The aircraft carrier was destroyed by a Japanese submarine in 1942 during an attack on the Solomon Islands.
A group of deep sea explorers operating from Research Vessel Petrel discovered the remains of the USS Wasp, a World War II-era aircraft carrier that was sunk by a Japanese submarine, Popular Mechanics reported Thursday.
The carrier, "lost for nearly 80 years, was found in almost 14,000 feet of water," the outlet reports.
Petrel explorers discovered the Wasp's wreckage 13,780 feet under water in the Coral Sea, halfway between Australia and New Guinea, the report says. The discovery of the Wasp is the latest in a series of similar findings: in recent years, the Petrel's crew has found a number of World War II wrecks, including the USS Juneau, USS Ward, USS Lexington, USS Helena and USS Indianapolis. Earlier this February, the crew announced the discovery of another aircraft carrier, the USS Hornet.
"We are humbled by the sacrifice of those Wasp Sailors, especially those who paid for our freedom with their lives.” — Capt. Colby Howard, commanding officer of the current #USSWasp, on #RVPetrel's discovery of WWII-era USS Wasp (CV 7): https://t.co/KGYoIQ6XXg @USNHistory pic.twitter.com/LA0vugLkmQ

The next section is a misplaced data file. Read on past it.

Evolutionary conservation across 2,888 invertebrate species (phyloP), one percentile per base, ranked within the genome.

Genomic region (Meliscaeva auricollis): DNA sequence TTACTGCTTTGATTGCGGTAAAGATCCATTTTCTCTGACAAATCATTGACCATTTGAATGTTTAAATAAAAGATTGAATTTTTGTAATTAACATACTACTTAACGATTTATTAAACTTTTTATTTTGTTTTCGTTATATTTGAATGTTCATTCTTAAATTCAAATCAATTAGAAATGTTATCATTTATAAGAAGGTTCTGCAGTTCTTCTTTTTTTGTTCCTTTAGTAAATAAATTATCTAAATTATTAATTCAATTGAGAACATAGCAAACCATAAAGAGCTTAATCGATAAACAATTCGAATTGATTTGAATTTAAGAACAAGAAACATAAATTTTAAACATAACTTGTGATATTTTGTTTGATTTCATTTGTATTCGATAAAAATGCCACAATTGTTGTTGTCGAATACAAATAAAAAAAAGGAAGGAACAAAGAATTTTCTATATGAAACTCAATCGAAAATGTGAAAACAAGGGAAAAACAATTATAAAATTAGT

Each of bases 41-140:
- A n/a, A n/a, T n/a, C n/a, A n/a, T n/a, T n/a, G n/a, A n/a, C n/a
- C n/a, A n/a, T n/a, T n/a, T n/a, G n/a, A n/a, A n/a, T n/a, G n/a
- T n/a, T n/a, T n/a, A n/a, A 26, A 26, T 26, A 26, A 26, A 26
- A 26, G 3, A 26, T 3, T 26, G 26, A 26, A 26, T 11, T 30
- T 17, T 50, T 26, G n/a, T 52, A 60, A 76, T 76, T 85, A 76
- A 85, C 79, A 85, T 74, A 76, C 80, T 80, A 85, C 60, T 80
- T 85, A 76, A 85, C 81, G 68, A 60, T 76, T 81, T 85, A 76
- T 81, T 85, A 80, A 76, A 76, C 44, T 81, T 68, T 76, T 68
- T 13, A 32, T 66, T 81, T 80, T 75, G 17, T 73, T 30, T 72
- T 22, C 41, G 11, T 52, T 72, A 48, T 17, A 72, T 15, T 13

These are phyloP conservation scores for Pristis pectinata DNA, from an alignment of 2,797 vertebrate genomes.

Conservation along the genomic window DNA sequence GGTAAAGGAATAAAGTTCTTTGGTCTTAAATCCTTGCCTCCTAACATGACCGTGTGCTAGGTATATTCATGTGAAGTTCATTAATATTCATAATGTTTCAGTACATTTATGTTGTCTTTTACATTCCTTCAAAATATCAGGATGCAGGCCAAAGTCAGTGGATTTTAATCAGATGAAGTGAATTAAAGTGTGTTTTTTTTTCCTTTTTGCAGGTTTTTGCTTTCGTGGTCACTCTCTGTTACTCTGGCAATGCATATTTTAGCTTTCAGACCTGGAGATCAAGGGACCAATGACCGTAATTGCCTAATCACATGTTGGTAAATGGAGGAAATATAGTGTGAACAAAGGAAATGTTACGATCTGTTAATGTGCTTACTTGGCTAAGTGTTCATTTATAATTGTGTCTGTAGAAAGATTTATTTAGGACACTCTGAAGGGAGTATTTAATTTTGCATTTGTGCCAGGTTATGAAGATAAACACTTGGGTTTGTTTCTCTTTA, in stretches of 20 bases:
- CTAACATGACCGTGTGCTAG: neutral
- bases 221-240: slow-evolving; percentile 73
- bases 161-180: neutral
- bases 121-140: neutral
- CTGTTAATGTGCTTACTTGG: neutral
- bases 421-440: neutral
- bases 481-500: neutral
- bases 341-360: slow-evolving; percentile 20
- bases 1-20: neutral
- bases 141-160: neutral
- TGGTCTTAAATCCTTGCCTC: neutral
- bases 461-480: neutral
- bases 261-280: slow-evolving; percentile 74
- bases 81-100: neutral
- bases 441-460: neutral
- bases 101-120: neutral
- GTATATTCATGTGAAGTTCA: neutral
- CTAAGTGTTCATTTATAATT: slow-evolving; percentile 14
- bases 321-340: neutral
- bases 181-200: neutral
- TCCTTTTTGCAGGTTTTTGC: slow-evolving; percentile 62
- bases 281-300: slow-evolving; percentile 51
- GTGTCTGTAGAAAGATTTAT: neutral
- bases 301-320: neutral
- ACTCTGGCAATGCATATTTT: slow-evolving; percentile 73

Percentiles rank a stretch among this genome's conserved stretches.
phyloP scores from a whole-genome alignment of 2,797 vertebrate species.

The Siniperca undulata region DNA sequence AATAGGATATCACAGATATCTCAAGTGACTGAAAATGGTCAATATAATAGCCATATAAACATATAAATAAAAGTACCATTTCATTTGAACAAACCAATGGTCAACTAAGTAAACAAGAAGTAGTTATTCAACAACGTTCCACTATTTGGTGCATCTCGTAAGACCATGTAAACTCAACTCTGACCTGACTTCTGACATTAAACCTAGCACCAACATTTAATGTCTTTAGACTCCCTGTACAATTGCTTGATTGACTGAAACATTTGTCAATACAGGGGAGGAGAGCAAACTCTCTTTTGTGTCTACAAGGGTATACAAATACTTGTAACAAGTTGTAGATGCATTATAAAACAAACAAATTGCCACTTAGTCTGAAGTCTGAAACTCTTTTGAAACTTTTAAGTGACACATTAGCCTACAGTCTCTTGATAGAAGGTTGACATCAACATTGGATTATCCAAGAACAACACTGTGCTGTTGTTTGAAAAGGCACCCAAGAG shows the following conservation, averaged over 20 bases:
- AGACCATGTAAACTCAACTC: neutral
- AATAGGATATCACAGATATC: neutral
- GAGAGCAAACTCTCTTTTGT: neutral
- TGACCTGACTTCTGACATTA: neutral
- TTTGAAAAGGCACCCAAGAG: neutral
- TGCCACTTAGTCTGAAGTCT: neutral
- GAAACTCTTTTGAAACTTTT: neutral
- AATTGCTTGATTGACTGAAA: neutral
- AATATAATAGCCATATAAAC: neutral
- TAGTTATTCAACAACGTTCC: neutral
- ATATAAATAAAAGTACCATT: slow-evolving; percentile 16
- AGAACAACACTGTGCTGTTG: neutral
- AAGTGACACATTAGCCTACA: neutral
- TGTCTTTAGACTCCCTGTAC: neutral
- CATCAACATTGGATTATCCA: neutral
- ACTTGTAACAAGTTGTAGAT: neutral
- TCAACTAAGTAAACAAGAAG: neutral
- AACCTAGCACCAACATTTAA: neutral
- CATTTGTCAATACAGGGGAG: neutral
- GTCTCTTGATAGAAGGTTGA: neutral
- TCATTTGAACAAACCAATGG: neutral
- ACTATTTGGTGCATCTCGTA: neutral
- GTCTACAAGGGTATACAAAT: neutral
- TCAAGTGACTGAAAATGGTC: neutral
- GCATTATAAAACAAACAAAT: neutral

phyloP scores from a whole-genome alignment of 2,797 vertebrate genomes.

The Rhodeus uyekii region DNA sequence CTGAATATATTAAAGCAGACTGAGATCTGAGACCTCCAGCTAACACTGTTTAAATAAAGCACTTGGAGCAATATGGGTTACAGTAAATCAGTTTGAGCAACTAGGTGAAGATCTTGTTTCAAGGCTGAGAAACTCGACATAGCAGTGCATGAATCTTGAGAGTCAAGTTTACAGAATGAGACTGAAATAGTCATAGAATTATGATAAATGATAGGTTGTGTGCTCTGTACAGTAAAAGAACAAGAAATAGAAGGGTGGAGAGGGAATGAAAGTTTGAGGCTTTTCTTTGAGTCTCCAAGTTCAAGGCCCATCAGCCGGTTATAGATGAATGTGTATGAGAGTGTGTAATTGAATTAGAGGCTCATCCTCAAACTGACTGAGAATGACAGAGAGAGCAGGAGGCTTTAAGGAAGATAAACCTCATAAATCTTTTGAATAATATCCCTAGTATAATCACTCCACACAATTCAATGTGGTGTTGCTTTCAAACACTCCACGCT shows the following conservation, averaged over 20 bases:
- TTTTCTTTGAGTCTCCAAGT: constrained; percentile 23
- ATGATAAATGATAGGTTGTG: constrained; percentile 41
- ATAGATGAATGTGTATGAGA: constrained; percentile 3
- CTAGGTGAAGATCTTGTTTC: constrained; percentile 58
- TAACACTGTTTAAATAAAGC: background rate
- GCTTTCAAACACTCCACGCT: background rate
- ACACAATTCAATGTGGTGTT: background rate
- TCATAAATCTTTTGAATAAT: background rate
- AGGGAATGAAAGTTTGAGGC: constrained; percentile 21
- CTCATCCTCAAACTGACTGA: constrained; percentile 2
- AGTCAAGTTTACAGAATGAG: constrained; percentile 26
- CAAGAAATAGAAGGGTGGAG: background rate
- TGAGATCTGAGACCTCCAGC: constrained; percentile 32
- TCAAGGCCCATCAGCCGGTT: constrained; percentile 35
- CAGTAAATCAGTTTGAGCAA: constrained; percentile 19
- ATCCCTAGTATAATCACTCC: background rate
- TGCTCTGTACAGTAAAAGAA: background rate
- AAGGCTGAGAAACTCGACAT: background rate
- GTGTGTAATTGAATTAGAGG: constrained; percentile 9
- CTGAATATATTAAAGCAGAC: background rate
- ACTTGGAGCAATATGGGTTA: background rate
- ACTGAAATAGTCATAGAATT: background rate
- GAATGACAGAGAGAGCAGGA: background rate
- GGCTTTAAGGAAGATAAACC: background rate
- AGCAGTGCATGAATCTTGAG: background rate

— U.S. Pacific Fleet (@USPacificFleet) 13 марта 2019 г.
The Wasp was hit by three Japanese torpedoes on 15 September, 1942, as it covered the assault on the Solomon Islands — an operation aimed at both protecting Australia and New Zealand and at creating bases for further operations against Japan, according to Popular Mechanics.
CC0 / Official U.S. Navy Imagery
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The Wasp sustained massive damage, prompting the captain to issue an order to abandon ship less than an hour after the attack. It took the ship some eight hours to sink entirely. The torpedo attack killed 176 sailors and wounded 366 out of a total crew of 2,162, the report says.
The Petrel team was gathered by Paul Allen, the late Microsoft founder. A precondition set by Allen was that the historic wreckages be treated as war graves and that their locations remain secret, known only to governments and museums. Today, the Petrel is equipped with a Remus 6000 autonomous underwater vehicle that is able to explore depths of up to six kilometers (19,685 feet). The Petrel also works as a testbed for various pieces of deep sea equipment which have never been installed on any other ship.Source: sputniknews.com